Ecosystems don’t accumulate carbon at the same rate, so we need to know how much carbon enters and exits each ecosystem separately.  In other words, you can’t study how this process works in tropical forests and apply it to mangroves.  Cut down tropical forests for pastures and we lose their ability to sequester carbon.  Clear away mangroves and replace them with buildings, fisheries, and salt ponds and they can no longer take carbon dioxide out the atmosphere and store it in their sediments.

The difference with mangroves is that they store a lot more carbon that tropical forests:

“Disturbance of the carbon stored in the biomass and top meter of sediment in a typical hectare of mangrove could contribute as much emissions as three to five hectares of tropical forest”

Their study demonstrates that we have been leaving out a large part of the carbon sequestration equation (literally)  — the large pulse of carbon that enters the atmosphere when a mangrove is removed.

“Indications are that such ‘pulse’ releases may have the largest and most immediate impact on greenhouse gas (GHG) emissions, possibly amounting to 50 times the annual net carbon sequestration rate.”

So, removing mangroves leads to a large pulse of carbon immediately into the atmosphere as well as the removal of an ecosystem that could take a lot of carbon from the atmosphere in the future.

Recently, the movement to quantify and document “blue carbon” has gained momentum in the conservation community.  Emerging global markets for carbon credits might offer a real economic incentive to protect mangroves … including the carbon that is already stored in the deep organic sediments, not just the potential for future storage, which makes mangrove carbon storage an economic alternative to ripping them out.  What we need is better information on the abundance of these types of coastal ecosystems on the planet and more detail on how much carbon is actually stored in them.

Pendleton L, Donato DC, Murray BC, Crooks S, Jenkins WA, et al. (2012)Estimating Global “Blue Carbon” Emissions from Conversion and Degradation of Vegetated Coastal Ecosystems.PLoS ONE 7(9):e43542.doi:10.1371/journal.pone.0043542

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Moth quietly meets demise by fungus

Creepy, fascinating, and just plain “wow-inspiring”, fungi that can control the behavior of insects are an incredible story from the files of evolution.  This moth likely met the end of its life at the hand (or mycelium?) of a Cordyceps fungusCordyceps is a genus of ascomycete fungi with at least 400 recognized species that are parasites of insects, arthropods, and other fungi.  A group of us came upon this unfortunate moth during a student course to Costa Rica that I led in January 2012.  We found it just days after one student had put finding one of the infamous fungi-infested insects at the top of her list.  (I wish she had given us her complete top ten list, we may have seen even more incredible things than we did.)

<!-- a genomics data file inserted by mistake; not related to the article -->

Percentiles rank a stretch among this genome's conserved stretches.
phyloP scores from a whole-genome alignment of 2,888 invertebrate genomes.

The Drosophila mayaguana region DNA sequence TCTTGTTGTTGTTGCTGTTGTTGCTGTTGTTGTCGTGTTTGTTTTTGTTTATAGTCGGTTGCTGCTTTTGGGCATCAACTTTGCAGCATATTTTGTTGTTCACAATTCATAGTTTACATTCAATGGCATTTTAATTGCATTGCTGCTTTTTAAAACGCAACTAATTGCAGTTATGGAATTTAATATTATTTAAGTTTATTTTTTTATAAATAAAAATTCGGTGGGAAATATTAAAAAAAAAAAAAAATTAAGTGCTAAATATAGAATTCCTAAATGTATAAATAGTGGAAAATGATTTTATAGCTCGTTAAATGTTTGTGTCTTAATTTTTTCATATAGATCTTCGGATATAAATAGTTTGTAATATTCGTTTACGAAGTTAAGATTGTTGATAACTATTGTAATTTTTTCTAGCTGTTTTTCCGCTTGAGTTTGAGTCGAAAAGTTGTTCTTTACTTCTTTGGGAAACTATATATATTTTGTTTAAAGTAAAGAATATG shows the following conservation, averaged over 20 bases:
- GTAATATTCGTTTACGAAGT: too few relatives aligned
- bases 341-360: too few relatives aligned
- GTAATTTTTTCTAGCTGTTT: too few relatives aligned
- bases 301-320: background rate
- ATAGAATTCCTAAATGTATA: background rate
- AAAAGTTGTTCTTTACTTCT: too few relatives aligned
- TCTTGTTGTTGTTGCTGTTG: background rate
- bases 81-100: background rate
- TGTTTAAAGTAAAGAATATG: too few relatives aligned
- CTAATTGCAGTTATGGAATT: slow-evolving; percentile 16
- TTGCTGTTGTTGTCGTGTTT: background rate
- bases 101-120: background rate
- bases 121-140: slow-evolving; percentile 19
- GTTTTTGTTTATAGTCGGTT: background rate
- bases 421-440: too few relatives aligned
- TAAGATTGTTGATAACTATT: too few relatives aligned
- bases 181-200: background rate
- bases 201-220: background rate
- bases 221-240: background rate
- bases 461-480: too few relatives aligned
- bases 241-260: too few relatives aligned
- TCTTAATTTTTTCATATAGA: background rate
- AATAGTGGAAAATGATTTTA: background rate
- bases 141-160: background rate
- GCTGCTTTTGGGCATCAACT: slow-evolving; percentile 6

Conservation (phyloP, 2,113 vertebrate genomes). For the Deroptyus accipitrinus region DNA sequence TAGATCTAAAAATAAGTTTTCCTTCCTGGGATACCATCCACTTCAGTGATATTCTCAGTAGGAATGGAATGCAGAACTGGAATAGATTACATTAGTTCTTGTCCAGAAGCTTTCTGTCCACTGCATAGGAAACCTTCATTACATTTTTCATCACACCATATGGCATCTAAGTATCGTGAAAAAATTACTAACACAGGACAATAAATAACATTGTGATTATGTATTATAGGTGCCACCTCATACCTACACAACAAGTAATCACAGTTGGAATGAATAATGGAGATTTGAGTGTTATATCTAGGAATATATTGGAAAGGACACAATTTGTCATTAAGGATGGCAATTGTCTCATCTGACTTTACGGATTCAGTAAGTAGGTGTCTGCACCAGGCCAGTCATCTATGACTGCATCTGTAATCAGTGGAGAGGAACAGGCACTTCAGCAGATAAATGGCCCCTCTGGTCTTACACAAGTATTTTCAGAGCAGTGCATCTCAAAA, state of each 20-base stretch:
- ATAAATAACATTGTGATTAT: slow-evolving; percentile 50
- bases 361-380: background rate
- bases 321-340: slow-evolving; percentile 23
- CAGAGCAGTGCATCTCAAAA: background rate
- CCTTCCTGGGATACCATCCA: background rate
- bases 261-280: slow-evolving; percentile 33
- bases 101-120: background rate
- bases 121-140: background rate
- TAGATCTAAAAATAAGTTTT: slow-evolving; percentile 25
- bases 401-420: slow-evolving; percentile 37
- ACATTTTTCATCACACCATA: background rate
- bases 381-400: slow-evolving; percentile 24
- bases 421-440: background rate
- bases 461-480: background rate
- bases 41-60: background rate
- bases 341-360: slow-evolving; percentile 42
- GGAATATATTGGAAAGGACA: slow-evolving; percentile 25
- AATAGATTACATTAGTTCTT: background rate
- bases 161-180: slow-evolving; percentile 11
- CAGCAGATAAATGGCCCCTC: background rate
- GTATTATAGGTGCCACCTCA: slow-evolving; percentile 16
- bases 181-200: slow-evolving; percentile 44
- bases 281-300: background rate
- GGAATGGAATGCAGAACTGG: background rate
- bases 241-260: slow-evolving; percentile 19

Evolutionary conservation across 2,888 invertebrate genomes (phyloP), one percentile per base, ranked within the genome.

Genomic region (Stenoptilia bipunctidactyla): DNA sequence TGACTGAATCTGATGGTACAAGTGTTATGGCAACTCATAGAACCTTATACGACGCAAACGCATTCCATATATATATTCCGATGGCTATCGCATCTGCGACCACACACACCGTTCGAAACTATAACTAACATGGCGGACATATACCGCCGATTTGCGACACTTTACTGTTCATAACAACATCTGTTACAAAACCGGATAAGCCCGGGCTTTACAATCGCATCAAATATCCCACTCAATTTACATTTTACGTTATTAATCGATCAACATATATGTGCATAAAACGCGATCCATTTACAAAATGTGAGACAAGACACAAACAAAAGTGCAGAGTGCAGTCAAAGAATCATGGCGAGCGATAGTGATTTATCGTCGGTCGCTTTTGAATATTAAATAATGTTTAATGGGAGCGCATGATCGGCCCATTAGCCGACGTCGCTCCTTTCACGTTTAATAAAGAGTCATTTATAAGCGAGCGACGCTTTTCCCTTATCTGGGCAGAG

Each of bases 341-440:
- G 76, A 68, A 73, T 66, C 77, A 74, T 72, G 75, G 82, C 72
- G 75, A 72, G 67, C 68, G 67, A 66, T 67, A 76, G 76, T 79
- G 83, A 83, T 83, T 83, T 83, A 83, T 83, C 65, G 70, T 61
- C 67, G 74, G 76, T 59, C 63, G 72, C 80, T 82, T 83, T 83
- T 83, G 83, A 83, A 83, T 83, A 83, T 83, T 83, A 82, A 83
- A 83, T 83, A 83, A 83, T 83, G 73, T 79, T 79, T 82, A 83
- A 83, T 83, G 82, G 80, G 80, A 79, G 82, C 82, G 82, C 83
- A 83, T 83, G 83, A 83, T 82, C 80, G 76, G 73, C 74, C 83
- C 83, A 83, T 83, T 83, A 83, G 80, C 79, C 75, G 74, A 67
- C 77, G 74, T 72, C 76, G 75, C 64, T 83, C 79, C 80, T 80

Although we couldn’t be completely certain that it was a Cordyceps infection, there were several tell-tail signs that it was.  First of all, the dead moth has a bunch of threadlike, fruiting bodies extending in all directions, which are responsible for dispersing spores.  Second, the moth died in an exposed location, which may have been orchestrated, zombie-like, by the fungus itself.  Cordyceps is known to have the ability to control an insect’s end-of-life wanderings, which it benefits from by increasing the likelihood that its spores are dispersed to new hosts.

Want to watch a Cordyceps infection in action?  Take a look at this incredible video clip:

So what’s an insect to do in the face of such a formidable parasite?  A recent study of ant colonies in Brazil found that there is a different parasite that uses Cordyceps as a host and essentially “castrates it” before the infection is complete.  This three-species interaction is another good example of the ecological complexity out there in the world that we are still, slowly getting a handle on.

If anyone has other ideas about what caused the demise of this moth, please let me know.

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Tiny insect continues to take down hemlock forests across eastern US

Severe damage to hemlock trees by the hemlock woolly adelgid

Alternate blog title: When is it time to give up on one of your favorite species?

Hemlock trees in eastern North America have been hit hard by a non-native insect, the hemlock woolly adegid. I’m fond of hemlock trees and would hate to see them go, but right now it seems inevitable that they are on their way out. This year has been a good one for the insect. Many new forests have been colonized by them, and trees that were already infested have seen a greater decline in health. Although it is too early to say with certainty, the warm winter and dry summer conditions seem to have been two direct punches in the gut at the same time.